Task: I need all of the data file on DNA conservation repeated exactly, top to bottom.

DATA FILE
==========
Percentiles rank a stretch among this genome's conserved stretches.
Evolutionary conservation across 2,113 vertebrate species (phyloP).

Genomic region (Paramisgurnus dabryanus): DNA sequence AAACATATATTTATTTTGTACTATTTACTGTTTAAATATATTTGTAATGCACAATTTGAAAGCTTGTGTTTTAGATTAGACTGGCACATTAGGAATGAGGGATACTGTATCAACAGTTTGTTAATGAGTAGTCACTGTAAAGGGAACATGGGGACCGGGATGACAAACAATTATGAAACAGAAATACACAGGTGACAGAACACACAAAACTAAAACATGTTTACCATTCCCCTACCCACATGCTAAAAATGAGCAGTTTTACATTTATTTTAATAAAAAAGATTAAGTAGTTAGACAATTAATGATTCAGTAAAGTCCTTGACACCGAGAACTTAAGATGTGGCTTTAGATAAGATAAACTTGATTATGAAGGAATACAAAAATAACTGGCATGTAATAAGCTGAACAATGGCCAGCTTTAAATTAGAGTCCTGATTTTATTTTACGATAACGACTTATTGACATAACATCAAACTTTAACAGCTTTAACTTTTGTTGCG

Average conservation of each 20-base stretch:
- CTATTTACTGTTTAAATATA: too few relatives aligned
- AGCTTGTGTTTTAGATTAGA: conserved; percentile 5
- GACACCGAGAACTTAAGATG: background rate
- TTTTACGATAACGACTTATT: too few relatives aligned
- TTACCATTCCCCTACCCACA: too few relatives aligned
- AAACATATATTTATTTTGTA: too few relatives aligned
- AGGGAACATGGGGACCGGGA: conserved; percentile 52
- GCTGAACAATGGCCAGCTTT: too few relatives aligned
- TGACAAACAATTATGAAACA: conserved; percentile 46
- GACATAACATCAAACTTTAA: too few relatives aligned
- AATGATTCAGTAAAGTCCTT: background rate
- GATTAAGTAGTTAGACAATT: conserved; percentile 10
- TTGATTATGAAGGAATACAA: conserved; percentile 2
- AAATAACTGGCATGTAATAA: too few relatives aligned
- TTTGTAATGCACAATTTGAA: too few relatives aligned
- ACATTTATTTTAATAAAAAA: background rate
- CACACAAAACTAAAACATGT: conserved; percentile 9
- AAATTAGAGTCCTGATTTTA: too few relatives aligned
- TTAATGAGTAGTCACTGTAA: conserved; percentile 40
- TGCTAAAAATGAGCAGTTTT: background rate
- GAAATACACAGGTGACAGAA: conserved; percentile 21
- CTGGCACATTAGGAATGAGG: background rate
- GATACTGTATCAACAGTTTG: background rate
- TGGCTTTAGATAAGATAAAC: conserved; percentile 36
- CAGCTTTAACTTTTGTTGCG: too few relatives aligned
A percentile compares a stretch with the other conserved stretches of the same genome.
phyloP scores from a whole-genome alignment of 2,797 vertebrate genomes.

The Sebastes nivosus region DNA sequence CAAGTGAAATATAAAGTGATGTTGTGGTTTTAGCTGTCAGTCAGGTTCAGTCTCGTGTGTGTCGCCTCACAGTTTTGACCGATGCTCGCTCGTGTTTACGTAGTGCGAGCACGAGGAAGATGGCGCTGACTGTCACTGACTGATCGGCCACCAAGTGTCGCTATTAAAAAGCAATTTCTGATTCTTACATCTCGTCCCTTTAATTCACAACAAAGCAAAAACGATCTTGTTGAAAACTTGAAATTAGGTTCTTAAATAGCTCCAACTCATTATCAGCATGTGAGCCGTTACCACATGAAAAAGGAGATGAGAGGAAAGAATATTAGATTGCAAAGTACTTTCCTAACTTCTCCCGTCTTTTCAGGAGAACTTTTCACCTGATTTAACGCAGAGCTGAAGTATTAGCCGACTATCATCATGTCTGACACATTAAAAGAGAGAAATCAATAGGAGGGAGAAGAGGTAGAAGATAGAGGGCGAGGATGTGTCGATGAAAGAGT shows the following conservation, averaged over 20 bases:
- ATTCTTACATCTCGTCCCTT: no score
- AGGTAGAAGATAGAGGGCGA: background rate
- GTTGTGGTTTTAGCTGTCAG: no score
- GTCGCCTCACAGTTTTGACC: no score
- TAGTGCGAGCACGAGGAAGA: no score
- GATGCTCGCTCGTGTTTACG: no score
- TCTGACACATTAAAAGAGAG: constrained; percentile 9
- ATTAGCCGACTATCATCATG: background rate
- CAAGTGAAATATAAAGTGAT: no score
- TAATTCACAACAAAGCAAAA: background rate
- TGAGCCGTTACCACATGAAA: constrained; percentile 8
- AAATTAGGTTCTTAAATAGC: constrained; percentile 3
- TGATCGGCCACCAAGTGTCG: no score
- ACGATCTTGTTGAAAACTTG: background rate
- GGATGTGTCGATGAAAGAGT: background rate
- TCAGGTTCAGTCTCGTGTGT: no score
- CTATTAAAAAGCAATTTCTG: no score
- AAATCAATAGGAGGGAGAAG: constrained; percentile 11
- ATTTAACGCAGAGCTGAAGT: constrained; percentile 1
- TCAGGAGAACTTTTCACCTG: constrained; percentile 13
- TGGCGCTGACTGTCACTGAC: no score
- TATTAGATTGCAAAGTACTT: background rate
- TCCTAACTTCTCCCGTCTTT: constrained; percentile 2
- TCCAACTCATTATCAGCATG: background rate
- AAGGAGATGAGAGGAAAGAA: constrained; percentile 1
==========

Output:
Percentiles rank a stretch among this genome's conserved stretches.
Evolutionary conservation across 2,113 vertebrate species (phyloP).

Genomic region (Paramisgurnus dabryanus): DNA sequence AAACATATATTTATTTTGTACTATTTACTGTTTAAATATATTTGTAATGCACAATTTGAAAGCTTGTGTTTTAGATTAGACTGGCACATTAGGAATGAGGGATACTGTATCAACAGTTTGTTAATGAGTAGTCACTGTAAAGGGAACATGGGGACCGGGATGACAAACAATTATGAAACAGAAATACACAGGTGACAGAACACACAAAACTAAAACATGTTTACCATTCCCCTACCCACATGCTAAAAATGAGCAGTTTTACATTTATTTTAATAAAAAAGATTAAGTAGTTAGACAATTAATGATTCAGTAAAGTCCTTGACACCGAGAACTTAAGATGTGGCTTTAGATAAGATAAACTTGATTATGAAGGAATACAAAAATAACTGGCATGTAATAAGCTGAACAATGGCCAGCTTTAAATTAGAGTCCTGATTTTATTTTACGATAACGACTTATTGACATAACATCAAACTTTAACAGCTTTAACTTTTGTTGCG

Average conservation of each 20-base stretch:
- CTATTTACTGTTTAAATATA: too few relatives aligned
- AGCTTGTGTTTTAGATTAGA: conserved; percentile 5
- GACACCGAGAACTTAAGATG: background rate
- TTTTACGATAACGACTTATT: too few relatives aligned
- TTACCATTCCCCTACCCACA: too few relatives aligned
- AAACATATATTTATTTTGTA: too few relatives aligned
- AGGGAACATGGGGACCGGGA: conserved; percentile 52
- GCTGAACAATGGCCAGCTTT: too few relatives aligned
- TGACAAACAATTATGAAACA: conserved; percentile 46
- GACATAACATCAAACTTTAA: too few relatives aligned
- AATGATTCAGTAAAGTCCTT: background rate
- GATTAAGTAGTTAGACAATT: conserved; percentile 10
- TTGATTATGAAGGAATACAA: conserved; percentile 2
- AAATAACTGGCATGTAATAA: too few relatives aligned
- TTTGTAATGCACAATTTGAA: too few relatives aligned
- ACATTTATTTTAATAAAAAA: background rate
- CACACAAAACTAAAACATGT: conserved; percentile 9
- AAATTAGAGTCCTGATTTTA: too few relatives aligned
- TTAATGAGTAGTCACTGTAA: conserved; percentile 40
- TGCTAAAAATGAGCAGTTTT: background rate
- GAAATACACAGGTGACAGAA: conserved; percentile 21
- CTGGCACATTAGGAATGAGG: background rate
- GATACTGTATCAACAGTTTG: background rate
- TGGCTTTAGATAAGATAAAC: conserved; percentile 36
- CAGCTTTAACTTTTGTTGCG: too few relatives aligned
A percentile compares a stretch with the other conserved stretches of the same genome.
phyloP scores from a whole-genome alignment of 2,797 vertebrate genomes.

The Sebastes nivosus region DNA sequence CAAGTGAAATATAAAGTGATGTTGTGGTTTTAGCTGTCAGTCAGGTTCAGTCTCGTGTGTGTCGCCTCACAGTTTTGACCGATGCTCGCTCGTGTTTACGTAGTGCGAGCACGAGGAAGATGGCGCTGACTGTCACTGACTGATCGGCCACCAAGTGTCGCTATTAAAAAGCAATTTCTGATTCTTACATCTCGTCCCTTTAATTCACAACAAAGCAAAAACGATCTTGTTGAAAACTTGAAATTAGGTTCTTAAATAGCTCCAACTCATTATCAGCATGTGAGCCGTTACCACATGAAAAAGGAGATGAGAGGAAAGAATATTAGATTGCAAAGTACTTTCCTAACTTCTCCCGTCTTTTCAGGAGAACTTTTCACCTGATTTAACGCAGAGCTGAAGTATTAGCCGACTATCATCATGTCTGACACATTAAAAGAGAGAAATCAATAGGAGGGAGAAGAGGTAGAAGATAGAGGGCGAGGATGTGTCGATGAAAGAGT shows the following conservation, averaged over 20 bases:
- ATTCTTACATCTCGTCCCTT: no score
- AGGTAGAAGATAGAGGGCGA: background rate
- GTTGTGGTTTTAGCTGTCAG: no score
- GTCGCCTCACAGTTTTGACC: no score
- TAGTGCGAGCACGAGGAAGA: no score
- GATGCTCGCTCGTGTTTACG: no score
- TCTGACACATTAAAAGAGAG: constrained; percentile 9
- ATTAGCCGACTATCATCATG: background rate
- CAAGTGAAATATAAAGTGAT: no score
- TAATTCACAACAAAGCAAAA: background rate
- TGAGCCGTTACCACATGAAA: constrained; percentile 8
- AAATTAGGTTCTTAAATAGC: constrained; percentile 3
- TGATCGGCCACCAAGTGTCG: no score
- ACGATCTTGTTGAAAACTTG: background rate
- GGATGTGTCGATGAAAGAGT: background rate
- TCAGGTTCAGTCTCGTGTGT: no score
- CTATTAAAAAGCAATTTCTG: no score
- AAATCAATAGGAGGGAGAAG: constrained; percentile 11
- ATTTAACGCAGAGCTGAAGT: constrained; percentile 1
- TCAGGAGAACTTTTCACCTG: constrained; percentile 13
- TGGCGCTGACTGTCACTGAC: no score
- TATTAGATTGCAAAGTACTT: background rate
- TCCTAACTTCTCCCGTCTTT: constrained; percentile 2
- TCCAACTCATTATCAGCATG: background rate
- AAGGAGATGAGAGGAAAGAA: constrained; percentile 1